Do Tax Cuts Produce more Einsteins? The Impacts of Financial Incentives Versus Exposure to Innovation on the Supply of Inventors. Raj Chetty, April 12, 2019, Paper, “Many countries provide financial incentives to spur innovation, ranging from tax incentives to research and development grants. In this paper, we study how such financial incentives affect individuals’ decisions to pursue careers in innovation. We first present empirical evidence on inventors’ career trajectories and income distributions using deidentified data on 1.2 million inventors from patent records linked to tax records in the United States. We find that the private returns to innovation are extremely skewed—with the top 1% of inventors collecting more than 22% of total inventors’ income—and are highly correlated with their social impact, as measured by citations. Inventors tend to have their most impactful innovations around age 40 and their incomes rise rapidly just before they have high-impact patents. We then build a stylized model of inventor career choice that matches these facts as well as recent evidence that childhood exposure to innovation plays a critical role in determining whether individuals become inventors. The model predicts that financial incentives, such as top income tax reductions, have limited potential to increase aggregate innovation because they only affect individuals who are exposed to innovation and have essentially no impact on the decisions of star inventors, who matter most for aggregate innovation.Link

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A ‘wealth tax’ presents a revenue estimation puzzle

A ‘wealth tax’ presents a revenue estimation puzzle. Lawrence Summers, April 4, 2019, Opinion,“Sen. Elizabeth Warren (D-Mass.) recently proposed a 2 percent “wealth tax” on those worth more than $50 million. Emmanuel Saez and Gabriel Zucman, economists at the University of California at Berkeley, have played a major role in developing and validating this proposal. They estimate that the tax would raise $187 billion in 2019 (Warren’s additional 1 percent “billionaire surcharge” brings their total revenue estimate to $212 billion). This represents a substantial sum and has been widely quoted in both academic and policy discussions of wealth taxation.Link

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Do Tax Cuts Produce More Einsteins? The Impact of Financial Incentives vs. Exposure to Innovation on the Supply of Inventors

Do Tax Cuts Produce More Einsteins? The Impact of Financial Incentives vs. Exposure to Innovation on the Supply of Inventors. Raj Chetty, January 2019, Paper, “Many countries provide financial incentives to spur innovation, ranging from tax incentives to research and development grants. In this paper, we study how such financial incentives affect individuals’ decisions to pursue careers in innovation. We _first present empirical evidence on inventors’ career trajectories and income distributions using de-identified data on 1.2 million inventors from patent records linked to tax records in the U.S. We find that the private returns to innovation are extremely skewed – with the top 1% of inventors collecting more than 22% of total inventors’ income – and are highly correlated with their social impact, as measured by citations. Inventors tend to have their most impactful innovations around age 40 and their incomes rise rapidly just before they have high-impact patents. We then build a stylized model of inventor career choice that matches these facts as well as recent evidence that childhood exposure to innovation plays a critical role in determining whether individuals become inventors.Link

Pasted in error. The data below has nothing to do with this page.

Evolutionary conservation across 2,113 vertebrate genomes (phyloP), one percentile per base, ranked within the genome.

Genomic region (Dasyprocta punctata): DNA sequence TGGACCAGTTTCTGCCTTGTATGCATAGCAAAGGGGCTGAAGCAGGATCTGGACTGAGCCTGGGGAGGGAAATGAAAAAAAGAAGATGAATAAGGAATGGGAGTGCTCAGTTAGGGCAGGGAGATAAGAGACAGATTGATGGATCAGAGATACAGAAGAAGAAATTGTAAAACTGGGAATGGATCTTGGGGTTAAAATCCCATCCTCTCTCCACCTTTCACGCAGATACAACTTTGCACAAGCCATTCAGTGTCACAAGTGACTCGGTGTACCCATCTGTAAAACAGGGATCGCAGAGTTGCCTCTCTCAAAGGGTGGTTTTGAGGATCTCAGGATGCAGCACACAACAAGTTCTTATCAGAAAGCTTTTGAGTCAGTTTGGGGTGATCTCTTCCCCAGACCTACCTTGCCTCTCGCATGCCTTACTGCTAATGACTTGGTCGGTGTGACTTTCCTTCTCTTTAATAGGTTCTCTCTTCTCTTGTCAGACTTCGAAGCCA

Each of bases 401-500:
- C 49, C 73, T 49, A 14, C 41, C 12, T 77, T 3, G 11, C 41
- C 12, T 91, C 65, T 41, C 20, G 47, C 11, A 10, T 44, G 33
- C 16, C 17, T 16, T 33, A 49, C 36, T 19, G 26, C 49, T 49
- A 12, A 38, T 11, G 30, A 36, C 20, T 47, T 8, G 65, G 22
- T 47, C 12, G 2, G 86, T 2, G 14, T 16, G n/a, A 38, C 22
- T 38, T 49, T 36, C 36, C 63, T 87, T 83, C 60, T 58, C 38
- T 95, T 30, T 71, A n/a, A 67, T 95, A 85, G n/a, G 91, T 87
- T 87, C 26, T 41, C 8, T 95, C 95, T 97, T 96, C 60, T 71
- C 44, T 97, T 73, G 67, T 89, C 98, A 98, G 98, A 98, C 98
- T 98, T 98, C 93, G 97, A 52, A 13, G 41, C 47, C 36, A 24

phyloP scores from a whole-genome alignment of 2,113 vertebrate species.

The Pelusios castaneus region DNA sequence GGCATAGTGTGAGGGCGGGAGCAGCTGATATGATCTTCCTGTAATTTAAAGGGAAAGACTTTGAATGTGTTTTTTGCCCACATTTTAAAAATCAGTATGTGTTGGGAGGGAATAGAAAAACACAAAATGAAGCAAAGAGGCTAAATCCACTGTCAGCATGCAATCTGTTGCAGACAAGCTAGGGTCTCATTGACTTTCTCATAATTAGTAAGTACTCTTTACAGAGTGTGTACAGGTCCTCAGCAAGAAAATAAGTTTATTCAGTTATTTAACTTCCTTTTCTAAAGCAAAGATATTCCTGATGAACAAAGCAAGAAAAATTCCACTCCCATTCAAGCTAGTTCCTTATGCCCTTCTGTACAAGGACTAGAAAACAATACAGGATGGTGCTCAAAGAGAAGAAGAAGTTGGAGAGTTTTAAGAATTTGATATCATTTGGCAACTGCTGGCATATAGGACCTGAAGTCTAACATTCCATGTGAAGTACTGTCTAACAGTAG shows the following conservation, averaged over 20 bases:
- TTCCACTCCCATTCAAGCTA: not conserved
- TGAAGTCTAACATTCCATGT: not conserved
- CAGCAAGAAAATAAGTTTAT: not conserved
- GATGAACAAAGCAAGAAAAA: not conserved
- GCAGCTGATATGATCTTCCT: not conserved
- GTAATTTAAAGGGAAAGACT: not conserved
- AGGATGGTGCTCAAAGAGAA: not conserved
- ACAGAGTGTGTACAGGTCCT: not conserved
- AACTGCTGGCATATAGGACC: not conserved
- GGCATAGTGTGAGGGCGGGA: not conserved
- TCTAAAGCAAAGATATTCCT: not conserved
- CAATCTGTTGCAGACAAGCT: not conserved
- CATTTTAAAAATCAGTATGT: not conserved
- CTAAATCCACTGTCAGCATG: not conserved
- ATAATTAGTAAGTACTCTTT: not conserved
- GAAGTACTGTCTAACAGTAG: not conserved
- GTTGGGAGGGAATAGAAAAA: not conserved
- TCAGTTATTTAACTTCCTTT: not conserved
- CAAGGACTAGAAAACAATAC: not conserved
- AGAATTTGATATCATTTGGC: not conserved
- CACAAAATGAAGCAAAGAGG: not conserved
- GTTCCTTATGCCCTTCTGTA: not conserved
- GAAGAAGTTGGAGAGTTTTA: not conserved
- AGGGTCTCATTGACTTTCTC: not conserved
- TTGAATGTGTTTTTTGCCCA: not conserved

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The Trump Tax Cuts Boosted Growth and Jobs, but at What Cost?

The Trump Tax Cuts Boosted Growth and Jobs, but at What Cost? Jason Furman, December 18, 2018, Opinion, “It has been nearly a year since President Trump signed sweeping tax changes into law. The macroeconomic data already rule out some of the more extravagant claims about immediate jumps in wages and capital. But the more serious debate over the tax cuts’ long-run impact is still far from decided. Here’s what we do know..Link

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Three (almost) inexplicable parts of the Republican tax plan

Three (almost) inexplicable parts of the Republican tax plan. Lawrence Summers, November 5, 2017, Opinion, “With the release of the Republican tax proposal, the most important tax debate in a generation is in full swing. Most reasonable experts agree that tax reform has the potential to spur investment and raise wages while also simplifying the system and increasing its fairness and legitimacy. The right question for debate is not the desirability of tax reform or even of business tax reform directed at spurring investment. It is the likely economic effect of particular proposals.Link